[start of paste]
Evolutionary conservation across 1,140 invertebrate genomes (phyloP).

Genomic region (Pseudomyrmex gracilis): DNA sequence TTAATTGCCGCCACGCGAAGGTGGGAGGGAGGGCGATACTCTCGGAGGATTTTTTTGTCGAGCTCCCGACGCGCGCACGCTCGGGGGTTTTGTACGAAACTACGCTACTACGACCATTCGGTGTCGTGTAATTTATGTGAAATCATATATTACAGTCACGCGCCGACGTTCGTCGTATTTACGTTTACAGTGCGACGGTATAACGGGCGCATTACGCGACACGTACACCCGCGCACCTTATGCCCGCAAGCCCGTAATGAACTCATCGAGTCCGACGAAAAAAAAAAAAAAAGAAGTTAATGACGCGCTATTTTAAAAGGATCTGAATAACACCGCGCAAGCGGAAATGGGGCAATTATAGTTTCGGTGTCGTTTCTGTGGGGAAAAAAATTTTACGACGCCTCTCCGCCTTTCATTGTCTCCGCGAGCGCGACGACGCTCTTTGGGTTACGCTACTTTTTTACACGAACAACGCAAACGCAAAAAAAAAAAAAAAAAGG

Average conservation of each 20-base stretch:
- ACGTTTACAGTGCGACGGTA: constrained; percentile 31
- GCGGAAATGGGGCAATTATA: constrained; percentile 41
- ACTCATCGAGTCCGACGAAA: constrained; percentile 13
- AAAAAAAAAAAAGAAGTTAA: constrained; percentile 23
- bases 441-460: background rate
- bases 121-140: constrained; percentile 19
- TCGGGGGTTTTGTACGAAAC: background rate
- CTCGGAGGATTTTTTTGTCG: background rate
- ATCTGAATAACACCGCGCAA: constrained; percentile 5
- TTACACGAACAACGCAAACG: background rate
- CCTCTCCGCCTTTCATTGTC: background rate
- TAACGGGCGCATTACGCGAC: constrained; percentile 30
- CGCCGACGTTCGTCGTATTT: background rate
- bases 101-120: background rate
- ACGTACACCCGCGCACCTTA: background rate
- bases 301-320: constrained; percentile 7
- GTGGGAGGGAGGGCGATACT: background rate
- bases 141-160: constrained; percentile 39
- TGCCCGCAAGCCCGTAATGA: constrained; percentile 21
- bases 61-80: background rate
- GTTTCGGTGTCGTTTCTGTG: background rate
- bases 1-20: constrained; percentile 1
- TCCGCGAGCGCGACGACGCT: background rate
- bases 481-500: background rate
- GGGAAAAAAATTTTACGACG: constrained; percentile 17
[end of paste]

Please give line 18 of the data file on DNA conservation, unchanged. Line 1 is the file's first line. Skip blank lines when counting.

- ACGTACACCCGCGCACCTTA: background rate